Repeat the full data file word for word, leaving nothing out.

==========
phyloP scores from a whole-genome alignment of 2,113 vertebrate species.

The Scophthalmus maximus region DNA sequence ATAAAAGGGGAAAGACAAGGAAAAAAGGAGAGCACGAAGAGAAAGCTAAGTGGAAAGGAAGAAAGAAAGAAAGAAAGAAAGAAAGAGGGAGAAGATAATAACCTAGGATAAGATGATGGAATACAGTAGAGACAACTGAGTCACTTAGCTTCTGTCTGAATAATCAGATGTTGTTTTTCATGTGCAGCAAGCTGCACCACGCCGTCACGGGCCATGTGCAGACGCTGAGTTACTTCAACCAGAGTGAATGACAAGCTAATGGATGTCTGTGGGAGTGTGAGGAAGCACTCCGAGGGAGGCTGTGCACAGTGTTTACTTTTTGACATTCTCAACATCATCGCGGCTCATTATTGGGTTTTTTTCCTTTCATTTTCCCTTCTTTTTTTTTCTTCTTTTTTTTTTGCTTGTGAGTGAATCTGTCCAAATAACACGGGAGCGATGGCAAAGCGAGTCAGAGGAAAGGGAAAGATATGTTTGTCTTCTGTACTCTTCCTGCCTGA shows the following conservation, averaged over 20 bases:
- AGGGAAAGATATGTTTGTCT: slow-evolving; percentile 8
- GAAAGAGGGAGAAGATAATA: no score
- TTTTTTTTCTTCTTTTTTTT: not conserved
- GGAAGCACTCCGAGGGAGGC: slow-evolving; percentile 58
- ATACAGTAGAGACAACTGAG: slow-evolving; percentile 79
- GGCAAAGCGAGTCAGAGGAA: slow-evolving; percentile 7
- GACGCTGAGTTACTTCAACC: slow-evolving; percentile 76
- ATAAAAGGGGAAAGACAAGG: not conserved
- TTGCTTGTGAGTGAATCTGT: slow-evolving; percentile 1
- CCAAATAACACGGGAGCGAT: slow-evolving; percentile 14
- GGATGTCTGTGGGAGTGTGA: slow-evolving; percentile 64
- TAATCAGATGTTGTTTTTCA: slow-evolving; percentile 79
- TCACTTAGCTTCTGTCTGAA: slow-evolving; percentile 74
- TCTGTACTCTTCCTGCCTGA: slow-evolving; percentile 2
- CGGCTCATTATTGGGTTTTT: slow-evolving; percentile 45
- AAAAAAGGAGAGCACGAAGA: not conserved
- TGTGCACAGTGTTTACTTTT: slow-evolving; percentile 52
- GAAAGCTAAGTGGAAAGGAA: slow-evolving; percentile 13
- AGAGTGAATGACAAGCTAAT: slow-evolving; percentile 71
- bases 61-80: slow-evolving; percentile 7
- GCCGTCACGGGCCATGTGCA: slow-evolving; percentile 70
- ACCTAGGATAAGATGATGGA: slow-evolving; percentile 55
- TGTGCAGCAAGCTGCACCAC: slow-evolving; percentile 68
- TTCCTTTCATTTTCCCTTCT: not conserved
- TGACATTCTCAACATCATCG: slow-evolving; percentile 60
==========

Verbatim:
phyloP scores from a whole-genome alignment of 2,113 vertebrate species.

The Scophthalmus maximus region DNA sequence ATAAAAGGGGAAAGACAAGGAAAAAAGGAGAGCACGAAGAGAAAGCTAAGTGGAAAGGAAGAAAGAAAGAAAGAAAGAAAGAAAGAGGGAGAAGATAATAACCTAGGATAAGATGATGGAATACAGTAGAGACAACTGAGTCACTTAGCTTCTGTCTGAATAATCAGATGTTGTTTTTCATGTGCAGCAAGCTGCACCACGCCGTCACGGGCCATGTGCAGACGCTGAGTTACTTCAACCAGAGTGAATGACAAGCTAATGGATGTCTGTGGGAGTGTGAGGAAGCACTCCGAGGGAGGCTGTGCACAGTGTTTACTTTTTGACATTCTCAACATCATCGCGGCTCATTATTGGGTTTTTTTCCTTTCATTTTCCCTTCTTTTTTTTTCTTCTTTTTTTTTTGCTTGTGAGTGAATCTGTCCAAATAACACGGGAGCGATGGCAAAGCGAGTCAGAGGAAAGGGAAAGATATGTTTGTCTTCTGTACTCTTCCTGCCTGA shows the following conservation, averaged over 20 bases:
- AGGGAAAGATATGTTTGTCT: slow-evolving; percentile 8
- GAAAGAGGGAGAAGATAATA: no score
- TTTTTTTTCTTCTTTTTTTT: not conserved
- GGAAGCACTCCGAGGGAGGC: slow-evolving; percentile 58
- ATACAGTAGAGACAACTGAG: slow-evolving; percentile 79
- GGCAAAGCGAGTCAGAGGAA: slow-evolving; percentile 7
- GACGCTGAGTTACTTCAACC: slow-evolving; percentile 76
- ATAAAAGGGGAAAGACAAGG: not conserved
- TTGCTTGTGAGTGAATCTGT: slow-evolving; percentile 1
- CCAAATAACACGGGAGCGAT: slow-evolving; percentile 14
- GGATGTCTGTGGGAGTGTGA: slow-evolving; percentile 64
- TAATCAGATGTTGTTTTTCA: slow-evolving; percentile 79
- TCACTTAGCTTCTGTCTGAA: slow-evolving; percentile 74
- TCTGTACTCTTCCTGCCTGA: slow-evolving; percentile 2
- CGGCTCATTATTGGGTTTTT: slow-evolving; percentile 45
- AAAAAAGGAGAGCACGAAGA: not conserved
- TGTGCACAGTGTTTACTTTT: slow-evolving; percentile 52
- GAAAGCTAAGTGGAAAGGAA: slow-evolving; percentile 13
- AGAGTGAATGACAAGCTAAT: slow-evolving; percentile 71
- bases 61-80: slow-evolving; percentile 7
- GCCGTCACGGGCCATGTGCA: slow-evolving; percentile 70
- ACCTAGGATAAGATGATGGA: slow-evolving; percentile 55
- TGTGCAGCAAGCTGCACCAC: slow-evolving; percentile 68
- TTCCTTTCATTTTCCCTTCT: not conserved
- TGACATTCTCAACATCATCG: slow-evolving; percentile 60